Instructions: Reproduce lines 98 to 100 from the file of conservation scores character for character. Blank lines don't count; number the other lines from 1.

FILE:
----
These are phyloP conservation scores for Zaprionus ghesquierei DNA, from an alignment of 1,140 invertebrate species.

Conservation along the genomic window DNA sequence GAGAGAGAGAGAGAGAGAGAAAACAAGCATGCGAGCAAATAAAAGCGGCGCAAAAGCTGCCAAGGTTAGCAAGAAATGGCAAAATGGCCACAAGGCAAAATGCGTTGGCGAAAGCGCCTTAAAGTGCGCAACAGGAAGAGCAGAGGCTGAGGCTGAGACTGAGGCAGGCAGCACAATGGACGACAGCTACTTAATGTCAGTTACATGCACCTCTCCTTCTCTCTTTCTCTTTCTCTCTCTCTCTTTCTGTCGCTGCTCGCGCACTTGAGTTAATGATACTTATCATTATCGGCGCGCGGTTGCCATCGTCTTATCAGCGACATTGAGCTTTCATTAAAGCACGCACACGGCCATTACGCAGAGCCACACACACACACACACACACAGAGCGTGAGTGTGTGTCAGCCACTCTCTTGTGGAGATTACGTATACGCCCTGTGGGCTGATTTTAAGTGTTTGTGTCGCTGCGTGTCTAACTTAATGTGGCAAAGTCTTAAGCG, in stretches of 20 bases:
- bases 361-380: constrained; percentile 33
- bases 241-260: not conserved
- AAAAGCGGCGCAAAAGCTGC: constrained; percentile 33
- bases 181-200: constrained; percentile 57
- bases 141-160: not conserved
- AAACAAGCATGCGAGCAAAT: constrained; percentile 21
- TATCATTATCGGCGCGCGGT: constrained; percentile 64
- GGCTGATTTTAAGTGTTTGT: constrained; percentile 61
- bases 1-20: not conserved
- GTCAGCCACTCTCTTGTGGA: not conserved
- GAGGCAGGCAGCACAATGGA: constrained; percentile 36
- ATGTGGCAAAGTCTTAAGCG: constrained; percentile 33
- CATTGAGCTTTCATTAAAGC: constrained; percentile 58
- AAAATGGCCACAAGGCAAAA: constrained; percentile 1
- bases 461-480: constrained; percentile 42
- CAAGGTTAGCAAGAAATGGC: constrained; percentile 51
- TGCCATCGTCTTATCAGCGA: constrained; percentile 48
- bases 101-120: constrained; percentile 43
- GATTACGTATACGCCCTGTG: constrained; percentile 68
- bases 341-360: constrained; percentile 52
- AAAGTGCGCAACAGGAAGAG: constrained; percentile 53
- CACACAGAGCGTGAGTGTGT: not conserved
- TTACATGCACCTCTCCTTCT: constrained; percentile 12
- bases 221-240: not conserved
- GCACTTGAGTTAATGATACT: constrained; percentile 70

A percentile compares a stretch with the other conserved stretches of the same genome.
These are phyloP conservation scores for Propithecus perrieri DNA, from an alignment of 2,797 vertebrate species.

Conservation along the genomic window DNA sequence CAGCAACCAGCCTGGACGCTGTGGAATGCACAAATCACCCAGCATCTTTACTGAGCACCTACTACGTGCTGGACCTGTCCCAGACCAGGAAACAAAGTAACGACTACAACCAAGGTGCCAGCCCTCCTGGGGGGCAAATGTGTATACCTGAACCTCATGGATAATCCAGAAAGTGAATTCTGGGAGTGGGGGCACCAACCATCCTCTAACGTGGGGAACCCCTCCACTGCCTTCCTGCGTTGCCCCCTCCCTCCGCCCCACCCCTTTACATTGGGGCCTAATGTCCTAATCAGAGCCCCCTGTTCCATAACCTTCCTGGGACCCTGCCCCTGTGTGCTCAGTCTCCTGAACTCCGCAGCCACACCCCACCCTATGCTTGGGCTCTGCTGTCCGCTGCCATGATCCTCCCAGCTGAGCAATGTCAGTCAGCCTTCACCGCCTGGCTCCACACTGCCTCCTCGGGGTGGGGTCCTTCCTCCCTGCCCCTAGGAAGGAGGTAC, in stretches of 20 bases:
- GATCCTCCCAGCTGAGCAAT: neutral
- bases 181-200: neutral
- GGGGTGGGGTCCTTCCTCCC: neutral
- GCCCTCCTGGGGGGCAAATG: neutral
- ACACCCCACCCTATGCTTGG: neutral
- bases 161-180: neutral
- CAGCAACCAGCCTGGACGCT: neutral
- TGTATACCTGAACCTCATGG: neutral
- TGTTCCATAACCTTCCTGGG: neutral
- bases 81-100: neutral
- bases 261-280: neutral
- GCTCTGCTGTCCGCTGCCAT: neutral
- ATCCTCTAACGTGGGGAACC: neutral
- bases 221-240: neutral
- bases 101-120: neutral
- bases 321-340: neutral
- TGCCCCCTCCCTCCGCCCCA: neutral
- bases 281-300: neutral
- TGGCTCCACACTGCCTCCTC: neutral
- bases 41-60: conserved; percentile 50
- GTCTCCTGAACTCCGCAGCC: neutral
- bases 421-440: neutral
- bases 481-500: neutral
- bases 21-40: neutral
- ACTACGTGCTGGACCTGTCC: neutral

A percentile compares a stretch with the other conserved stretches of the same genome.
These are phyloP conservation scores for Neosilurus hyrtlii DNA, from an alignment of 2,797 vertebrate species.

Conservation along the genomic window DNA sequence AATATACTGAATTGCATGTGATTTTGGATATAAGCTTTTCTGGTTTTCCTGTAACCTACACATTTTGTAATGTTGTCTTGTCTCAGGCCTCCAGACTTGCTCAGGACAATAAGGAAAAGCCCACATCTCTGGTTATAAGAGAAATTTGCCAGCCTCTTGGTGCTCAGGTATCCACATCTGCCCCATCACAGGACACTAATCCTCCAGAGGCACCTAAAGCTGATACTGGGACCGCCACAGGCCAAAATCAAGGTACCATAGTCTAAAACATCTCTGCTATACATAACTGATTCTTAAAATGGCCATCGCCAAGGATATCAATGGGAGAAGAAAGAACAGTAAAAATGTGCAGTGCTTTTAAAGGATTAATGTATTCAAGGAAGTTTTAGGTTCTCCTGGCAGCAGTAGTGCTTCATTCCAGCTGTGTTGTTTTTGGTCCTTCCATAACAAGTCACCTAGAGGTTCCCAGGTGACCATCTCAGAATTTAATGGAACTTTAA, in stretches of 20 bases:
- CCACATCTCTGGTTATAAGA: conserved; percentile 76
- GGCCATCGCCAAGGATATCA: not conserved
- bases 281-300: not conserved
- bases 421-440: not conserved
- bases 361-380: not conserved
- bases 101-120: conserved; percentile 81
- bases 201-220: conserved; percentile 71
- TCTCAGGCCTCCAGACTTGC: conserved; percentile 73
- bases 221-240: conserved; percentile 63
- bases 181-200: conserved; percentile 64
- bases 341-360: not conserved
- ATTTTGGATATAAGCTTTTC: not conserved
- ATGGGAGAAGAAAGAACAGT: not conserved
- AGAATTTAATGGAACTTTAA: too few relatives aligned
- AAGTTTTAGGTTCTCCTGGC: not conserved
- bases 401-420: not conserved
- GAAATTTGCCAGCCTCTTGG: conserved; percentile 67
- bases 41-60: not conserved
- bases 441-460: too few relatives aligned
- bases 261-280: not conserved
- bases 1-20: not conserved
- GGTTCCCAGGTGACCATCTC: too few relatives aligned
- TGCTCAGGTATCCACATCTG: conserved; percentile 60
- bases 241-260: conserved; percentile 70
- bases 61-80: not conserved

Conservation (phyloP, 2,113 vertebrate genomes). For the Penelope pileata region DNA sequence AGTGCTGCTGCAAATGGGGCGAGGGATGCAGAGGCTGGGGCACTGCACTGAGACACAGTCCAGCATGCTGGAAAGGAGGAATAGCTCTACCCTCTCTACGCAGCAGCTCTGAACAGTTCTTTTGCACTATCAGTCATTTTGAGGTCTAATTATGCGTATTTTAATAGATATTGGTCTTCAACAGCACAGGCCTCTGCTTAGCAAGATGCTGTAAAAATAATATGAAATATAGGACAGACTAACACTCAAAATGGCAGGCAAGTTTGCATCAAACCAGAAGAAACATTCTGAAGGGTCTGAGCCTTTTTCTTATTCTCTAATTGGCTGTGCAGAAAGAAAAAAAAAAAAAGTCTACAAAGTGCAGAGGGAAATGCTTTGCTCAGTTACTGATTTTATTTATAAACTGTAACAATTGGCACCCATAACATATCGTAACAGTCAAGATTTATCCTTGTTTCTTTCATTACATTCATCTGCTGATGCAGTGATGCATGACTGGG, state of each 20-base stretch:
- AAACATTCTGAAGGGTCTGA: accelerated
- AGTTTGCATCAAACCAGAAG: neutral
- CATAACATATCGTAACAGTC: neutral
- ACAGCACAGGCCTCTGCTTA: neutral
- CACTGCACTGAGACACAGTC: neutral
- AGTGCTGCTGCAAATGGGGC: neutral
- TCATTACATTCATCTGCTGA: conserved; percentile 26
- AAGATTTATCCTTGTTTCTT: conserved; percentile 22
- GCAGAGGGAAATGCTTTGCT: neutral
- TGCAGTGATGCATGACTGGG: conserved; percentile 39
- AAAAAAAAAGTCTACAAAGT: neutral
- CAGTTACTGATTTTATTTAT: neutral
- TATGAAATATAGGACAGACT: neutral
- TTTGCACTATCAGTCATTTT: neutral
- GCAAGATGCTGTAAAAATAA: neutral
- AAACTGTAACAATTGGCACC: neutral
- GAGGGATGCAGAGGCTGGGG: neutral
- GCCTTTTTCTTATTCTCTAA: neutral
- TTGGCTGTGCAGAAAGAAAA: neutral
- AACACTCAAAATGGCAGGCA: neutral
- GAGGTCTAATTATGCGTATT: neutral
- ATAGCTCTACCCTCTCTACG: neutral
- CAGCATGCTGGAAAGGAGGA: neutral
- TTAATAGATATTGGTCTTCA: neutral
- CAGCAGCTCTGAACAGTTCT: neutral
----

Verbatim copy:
- TTTGCACTATCAGTCATTTT: neutral
- GCAAGATGCTGTAAAAATAA: neutral
- AAACTGTAACAATTGGCACC: neutral